M. Chapoutier Ermitage Le Meal Blanc 2008
Brilliant golden yellow. Intense aromas and very minerally, with notes of celery overtones and a slight, well-integrated hint of wood. Ample and well-rounded body, with fine exotic freshness and roasted almond notes.
Critical AcclaimAll Vintages
No name is more closely associated with the greatness of the Rhone valley than Chapoutier.
The history of the Chapoutier family stretches back to the early nineteenth century when current owner Michel Chapoutier's great-, great-, great-grandfather Marius purchased an estate and some vineyards in the now famous village of Tain l'Hermitage in the Northern Rhône Valley. Marius Chapoutier made history in the region when he became the first grape grower there to vinify his own fruit. Marius had tasted wines other winemakers produced using his fruit and he realized that something was lost in translation, so to speak. He knew that he owned some of the best growing sites in the appellation and he believed — rightly — that the grapes grown in his vineyards could produce long-lived world-class wines. In a move unusual at the time, he decided that he should make the wine himself. Not only did the quality of the wines increase greatly, but this move provided the capital to expand the Chapoutiers’ already legendary estate.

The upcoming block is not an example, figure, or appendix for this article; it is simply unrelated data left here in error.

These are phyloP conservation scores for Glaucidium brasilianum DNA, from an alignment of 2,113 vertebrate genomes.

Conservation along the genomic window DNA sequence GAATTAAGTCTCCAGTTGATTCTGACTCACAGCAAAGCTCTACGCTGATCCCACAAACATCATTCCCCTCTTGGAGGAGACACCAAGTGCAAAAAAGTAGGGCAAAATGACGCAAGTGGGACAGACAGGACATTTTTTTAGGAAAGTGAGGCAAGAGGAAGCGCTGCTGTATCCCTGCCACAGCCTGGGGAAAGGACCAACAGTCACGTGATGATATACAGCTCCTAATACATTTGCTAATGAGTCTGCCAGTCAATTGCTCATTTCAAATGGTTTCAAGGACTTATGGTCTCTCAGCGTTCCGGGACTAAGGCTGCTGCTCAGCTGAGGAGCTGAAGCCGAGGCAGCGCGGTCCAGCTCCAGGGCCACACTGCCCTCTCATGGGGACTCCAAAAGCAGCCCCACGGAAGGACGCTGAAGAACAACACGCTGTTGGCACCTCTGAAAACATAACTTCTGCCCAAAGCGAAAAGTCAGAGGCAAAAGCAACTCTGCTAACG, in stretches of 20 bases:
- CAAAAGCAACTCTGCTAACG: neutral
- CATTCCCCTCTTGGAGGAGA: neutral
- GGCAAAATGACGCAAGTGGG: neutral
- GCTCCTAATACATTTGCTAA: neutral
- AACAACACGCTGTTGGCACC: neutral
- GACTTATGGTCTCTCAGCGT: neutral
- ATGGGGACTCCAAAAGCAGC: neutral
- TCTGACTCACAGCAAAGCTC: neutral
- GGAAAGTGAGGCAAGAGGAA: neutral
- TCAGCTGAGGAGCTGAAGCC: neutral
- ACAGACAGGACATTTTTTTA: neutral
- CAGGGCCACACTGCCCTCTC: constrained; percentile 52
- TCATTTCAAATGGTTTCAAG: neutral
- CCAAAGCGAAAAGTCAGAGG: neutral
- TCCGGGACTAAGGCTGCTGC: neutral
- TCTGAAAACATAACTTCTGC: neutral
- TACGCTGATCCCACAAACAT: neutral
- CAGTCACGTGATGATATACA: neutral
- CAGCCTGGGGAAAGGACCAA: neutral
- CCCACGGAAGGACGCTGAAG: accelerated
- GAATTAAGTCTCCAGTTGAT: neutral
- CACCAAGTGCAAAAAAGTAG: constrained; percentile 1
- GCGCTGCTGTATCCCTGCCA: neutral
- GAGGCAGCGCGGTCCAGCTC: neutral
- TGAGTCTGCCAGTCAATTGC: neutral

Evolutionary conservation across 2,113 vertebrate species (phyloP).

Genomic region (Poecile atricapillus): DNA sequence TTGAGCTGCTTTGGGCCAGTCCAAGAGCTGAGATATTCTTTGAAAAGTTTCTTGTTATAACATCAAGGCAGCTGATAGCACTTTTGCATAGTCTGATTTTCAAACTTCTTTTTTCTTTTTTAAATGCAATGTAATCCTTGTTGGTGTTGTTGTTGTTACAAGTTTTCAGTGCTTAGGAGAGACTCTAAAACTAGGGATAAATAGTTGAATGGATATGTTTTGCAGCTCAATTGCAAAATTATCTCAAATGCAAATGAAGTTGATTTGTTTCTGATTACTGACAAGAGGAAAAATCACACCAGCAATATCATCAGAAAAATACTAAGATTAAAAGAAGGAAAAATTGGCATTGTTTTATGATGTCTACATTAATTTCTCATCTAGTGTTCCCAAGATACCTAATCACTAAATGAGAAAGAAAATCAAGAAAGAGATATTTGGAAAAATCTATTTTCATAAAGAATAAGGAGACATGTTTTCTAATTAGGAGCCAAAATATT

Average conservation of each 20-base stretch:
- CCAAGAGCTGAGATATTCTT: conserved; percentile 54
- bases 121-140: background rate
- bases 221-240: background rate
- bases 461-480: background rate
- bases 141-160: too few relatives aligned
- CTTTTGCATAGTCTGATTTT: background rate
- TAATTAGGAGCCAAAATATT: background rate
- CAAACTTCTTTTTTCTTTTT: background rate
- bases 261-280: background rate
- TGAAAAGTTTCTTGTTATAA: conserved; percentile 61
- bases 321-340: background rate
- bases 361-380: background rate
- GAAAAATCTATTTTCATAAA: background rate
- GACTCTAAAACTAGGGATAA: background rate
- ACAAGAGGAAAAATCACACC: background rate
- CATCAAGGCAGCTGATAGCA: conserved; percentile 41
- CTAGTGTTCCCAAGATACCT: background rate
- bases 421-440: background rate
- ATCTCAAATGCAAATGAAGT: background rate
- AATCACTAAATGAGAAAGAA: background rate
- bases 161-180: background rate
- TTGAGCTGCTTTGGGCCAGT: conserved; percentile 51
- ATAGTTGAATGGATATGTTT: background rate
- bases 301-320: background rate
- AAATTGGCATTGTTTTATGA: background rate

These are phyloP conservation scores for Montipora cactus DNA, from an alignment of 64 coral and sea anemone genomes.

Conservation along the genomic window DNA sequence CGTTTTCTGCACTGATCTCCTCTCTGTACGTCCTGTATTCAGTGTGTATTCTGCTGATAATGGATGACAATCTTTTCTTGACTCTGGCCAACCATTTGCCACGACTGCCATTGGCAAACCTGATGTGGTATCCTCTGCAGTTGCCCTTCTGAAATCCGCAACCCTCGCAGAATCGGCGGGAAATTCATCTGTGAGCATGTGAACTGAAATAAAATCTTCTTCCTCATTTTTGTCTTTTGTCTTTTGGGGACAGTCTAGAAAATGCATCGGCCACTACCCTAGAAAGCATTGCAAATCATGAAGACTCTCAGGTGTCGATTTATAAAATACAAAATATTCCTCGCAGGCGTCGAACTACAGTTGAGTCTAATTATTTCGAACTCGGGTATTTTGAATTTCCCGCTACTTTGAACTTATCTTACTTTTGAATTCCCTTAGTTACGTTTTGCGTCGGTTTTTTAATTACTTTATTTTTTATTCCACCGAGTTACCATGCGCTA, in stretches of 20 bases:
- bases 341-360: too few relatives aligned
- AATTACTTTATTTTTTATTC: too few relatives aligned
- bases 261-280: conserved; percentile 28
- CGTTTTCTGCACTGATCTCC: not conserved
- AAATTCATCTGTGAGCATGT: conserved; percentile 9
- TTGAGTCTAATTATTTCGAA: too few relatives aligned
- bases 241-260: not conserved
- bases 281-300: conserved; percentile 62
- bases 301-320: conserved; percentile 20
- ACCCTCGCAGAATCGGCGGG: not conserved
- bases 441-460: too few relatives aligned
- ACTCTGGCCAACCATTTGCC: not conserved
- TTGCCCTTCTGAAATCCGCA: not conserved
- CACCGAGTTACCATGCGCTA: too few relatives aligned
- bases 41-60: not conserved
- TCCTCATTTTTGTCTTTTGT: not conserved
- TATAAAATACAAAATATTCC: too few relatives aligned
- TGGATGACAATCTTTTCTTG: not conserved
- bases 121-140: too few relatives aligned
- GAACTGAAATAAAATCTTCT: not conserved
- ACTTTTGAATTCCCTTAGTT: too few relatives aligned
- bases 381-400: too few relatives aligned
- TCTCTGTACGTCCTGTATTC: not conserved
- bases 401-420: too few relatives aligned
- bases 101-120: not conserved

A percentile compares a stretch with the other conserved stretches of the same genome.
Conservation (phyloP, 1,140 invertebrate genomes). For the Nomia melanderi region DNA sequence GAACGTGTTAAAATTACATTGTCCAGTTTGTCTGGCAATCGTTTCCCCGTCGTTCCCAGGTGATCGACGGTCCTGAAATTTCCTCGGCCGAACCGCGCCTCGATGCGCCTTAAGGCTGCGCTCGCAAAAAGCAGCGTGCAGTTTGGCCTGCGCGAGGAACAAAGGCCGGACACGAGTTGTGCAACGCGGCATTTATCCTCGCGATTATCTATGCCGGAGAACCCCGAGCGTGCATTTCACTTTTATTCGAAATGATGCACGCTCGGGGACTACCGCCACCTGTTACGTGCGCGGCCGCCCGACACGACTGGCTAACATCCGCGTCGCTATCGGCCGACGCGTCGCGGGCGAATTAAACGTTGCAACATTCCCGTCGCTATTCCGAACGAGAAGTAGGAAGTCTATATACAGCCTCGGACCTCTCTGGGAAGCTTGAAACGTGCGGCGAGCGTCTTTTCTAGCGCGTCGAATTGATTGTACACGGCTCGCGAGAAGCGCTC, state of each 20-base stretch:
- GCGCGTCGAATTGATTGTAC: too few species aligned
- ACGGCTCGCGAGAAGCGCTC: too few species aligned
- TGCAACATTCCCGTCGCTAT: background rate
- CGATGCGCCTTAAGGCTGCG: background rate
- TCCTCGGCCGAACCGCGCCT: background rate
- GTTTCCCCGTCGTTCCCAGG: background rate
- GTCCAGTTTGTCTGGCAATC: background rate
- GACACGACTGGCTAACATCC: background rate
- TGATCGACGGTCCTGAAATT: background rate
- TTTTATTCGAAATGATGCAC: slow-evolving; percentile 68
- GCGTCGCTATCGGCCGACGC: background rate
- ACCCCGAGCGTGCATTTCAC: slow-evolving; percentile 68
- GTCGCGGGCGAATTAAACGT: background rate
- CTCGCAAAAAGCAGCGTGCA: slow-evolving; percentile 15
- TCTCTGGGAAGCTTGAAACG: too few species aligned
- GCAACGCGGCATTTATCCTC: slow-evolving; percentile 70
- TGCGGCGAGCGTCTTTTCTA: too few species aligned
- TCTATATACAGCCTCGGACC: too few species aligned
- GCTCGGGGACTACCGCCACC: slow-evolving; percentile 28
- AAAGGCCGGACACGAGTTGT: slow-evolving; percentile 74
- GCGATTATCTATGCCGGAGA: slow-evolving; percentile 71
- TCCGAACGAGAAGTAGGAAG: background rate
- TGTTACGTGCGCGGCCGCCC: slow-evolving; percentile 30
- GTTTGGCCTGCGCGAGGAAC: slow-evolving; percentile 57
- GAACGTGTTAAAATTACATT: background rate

A visionary and pioneer in biodynamic winemaking, his restless energy and unconditional commitment to quality have produced tremendous success, with the most 90+ point ratings of all Rhône producers and 16 "100 point" rated wines.
Sothis Gin is distilled from grapes and plants grown near the vineyards. This family domaine is cultivated using biodynamic practices in which plants play a central role. In their wild state they offer M. Chapoutier a better understanding of the soils. When used in vine treatments they help to nourish plant life and support plant growth. They have selected a few of these plants in order to offer a new perspective of their terroirs, the story of a gin originating from the Tain l’Hermitage vineyards and their floral heritage. They have been honing this recipe for many months under the watchful eye of Sothis, the star and also the ancient Goddess who teaches us that cultivating the land is a means of moving closer to the stars.